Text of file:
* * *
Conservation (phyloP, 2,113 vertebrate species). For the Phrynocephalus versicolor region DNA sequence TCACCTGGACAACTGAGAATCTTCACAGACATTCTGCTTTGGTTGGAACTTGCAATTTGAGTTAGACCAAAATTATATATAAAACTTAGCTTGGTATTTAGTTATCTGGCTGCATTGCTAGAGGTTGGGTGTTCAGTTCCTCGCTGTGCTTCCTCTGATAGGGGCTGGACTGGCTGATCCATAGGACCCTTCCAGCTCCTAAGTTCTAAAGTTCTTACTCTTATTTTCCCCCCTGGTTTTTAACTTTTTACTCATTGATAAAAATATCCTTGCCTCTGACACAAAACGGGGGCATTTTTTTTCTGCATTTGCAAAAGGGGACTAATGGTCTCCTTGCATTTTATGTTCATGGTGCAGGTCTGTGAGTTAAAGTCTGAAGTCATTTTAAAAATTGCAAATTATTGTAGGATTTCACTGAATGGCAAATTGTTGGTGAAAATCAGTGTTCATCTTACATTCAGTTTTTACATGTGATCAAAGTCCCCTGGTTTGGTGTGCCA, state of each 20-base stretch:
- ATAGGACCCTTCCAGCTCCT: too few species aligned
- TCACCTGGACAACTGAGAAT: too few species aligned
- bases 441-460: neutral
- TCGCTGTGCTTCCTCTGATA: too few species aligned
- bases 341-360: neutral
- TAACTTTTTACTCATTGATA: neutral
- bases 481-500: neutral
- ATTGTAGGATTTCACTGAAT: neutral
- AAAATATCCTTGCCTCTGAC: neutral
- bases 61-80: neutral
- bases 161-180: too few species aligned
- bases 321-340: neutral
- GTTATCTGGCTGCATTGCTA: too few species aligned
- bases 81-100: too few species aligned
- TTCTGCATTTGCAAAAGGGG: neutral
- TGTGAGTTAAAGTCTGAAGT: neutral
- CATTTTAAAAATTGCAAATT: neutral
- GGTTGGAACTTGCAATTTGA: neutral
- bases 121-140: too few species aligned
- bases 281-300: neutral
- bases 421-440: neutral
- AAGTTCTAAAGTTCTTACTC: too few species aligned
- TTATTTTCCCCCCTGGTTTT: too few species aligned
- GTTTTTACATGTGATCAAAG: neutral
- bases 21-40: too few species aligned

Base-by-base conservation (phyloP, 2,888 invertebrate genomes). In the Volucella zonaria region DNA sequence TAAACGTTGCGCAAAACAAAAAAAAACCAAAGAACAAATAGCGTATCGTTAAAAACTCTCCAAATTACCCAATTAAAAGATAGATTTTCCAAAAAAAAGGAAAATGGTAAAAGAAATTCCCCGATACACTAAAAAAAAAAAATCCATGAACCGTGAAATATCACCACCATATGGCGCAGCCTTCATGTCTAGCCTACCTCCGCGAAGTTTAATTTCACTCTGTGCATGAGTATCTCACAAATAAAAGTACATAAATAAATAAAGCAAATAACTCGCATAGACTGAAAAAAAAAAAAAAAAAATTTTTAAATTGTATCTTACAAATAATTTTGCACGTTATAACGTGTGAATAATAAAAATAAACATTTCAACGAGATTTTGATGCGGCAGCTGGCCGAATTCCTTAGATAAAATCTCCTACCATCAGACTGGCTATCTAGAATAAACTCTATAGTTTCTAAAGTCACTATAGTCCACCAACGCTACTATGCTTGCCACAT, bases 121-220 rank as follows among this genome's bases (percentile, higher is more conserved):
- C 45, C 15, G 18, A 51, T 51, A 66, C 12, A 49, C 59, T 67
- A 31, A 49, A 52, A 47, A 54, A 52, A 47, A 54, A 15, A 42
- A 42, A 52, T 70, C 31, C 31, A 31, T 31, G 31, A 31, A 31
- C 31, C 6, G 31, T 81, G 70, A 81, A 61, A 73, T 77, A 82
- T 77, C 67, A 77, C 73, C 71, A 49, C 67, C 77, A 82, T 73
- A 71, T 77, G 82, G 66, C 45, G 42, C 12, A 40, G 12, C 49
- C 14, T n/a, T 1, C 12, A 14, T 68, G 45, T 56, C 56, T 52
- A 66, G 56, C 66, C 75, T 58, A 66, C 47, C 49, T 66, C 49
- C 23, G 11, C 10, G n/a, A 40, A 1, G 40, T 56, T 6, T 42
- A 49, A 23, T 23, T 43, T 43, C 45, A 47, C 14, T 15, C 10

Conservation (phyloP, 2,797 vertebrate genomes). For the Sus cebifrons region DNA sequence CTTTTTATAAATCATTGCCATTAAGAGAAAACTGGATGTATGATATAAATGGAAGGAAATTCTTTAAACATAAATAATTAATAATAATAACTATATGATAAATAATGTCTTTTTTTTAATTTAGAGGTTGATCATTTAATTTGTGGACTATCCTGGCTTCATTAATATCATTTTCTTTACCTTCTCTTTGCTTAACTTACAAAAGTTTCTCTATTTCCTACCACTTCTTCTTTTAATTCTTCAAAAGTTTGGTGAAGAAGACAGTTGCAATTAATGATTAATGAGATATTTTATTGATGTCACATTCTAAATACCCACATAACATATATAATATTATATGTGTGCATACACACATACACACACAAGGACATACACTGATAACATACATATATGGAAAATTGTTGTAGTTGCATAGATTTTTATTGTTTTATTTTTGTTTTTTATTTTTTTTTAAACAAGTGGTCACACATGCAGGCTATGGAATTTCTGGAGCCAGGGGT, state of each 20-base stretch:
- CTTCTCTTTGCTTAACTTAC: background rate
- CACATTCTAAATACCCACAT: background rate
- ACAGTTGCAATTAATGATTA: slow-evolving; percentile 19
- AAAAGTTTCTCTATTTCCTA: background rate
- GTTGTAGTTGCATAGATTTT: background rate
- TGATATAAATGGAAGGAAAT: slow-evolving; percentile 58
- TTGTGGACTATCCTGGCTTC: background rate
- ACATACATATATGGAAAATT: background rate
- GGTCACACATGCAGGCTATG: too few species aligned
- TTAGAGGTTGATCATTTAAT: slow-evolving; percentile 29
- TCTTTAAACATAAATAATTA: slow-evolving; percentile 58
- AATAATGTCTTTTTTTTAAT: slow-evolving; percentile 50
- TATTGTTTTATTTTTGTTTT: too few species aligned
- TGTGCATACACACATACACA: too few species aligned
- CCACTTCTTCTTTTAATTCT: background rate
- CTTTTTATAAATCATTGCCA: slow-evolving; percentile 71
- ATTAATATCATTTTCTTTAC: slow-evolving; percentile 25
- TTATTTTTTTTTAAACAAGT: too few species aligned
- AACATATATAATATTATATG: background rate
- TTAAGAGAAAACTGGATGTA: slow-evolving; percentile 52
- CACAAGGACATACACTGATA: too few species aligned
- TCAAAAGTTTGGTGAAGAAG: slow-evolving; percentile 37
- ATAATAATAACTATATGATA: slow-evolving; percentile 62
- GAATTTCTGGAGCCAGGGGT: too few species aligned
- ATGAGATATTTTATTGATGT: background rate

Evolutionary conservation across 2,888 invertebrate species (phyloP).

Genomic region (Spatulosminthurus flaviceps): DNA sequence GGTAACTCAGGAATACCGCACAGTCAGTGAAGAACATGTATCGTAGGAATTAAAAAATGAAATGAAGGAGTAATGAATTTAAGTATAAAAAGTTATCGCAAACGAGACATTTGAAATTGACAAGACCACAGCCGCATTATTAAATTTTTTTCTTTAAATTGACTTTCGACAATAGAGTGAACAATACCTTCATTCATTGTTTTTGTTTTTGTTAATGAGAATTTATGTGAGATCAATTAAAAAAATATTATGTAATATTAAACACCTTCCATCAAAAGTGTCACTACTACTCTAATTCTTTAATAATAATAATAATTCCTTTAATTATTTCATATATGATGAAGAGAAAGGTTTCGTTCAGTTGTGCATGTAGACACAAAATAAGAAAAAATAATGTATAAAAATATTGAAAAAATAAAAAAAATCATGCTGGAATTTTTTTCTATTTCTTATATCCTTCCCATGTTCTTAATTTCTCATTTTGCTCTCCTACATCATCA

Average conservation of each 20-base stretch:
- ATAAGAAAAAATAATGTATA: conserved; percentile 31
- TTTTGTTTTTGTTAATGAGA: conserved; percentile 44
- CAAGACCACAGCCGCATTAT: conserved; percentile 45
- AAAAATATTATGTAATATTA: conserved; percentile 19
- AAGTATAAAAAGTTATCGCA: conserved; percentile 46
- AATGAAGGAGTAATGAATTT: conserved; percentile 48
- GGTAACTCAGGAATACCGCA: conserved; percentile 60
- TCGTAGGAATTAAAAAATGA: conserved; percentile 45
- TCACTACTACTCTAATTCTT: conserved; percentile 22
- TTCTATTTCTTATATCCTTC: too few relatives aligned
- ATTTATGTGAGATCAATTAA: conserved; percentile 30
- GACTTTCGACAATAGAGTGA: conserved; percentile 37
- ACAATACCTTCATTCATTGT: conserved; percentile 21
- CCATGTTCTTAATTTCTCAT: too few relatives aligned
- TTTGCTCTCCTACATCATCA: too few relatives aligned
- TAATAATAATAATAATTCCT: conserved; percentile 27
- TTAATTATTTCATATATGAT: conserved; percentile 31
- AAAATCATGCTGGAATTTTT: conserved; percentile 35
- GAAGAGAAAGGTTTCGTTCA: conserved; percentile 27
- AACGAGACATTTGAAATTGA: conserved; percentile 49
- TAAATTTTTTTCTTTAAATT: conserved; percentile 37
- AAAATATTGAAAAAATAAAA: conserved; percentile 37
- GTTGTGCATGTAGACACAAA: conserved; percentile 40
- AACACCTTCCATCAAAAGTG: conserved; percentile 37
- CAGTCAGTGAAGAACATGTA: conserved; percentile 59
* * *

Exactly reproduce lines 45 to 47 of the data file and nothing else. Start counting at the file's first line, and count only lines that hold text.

- TTGTGGACTATCCTGGCTTC: background rate
- ACATACATATATGGAAAATT: background rate
- GGTCACACATGCAGGCTATG: too few species aligned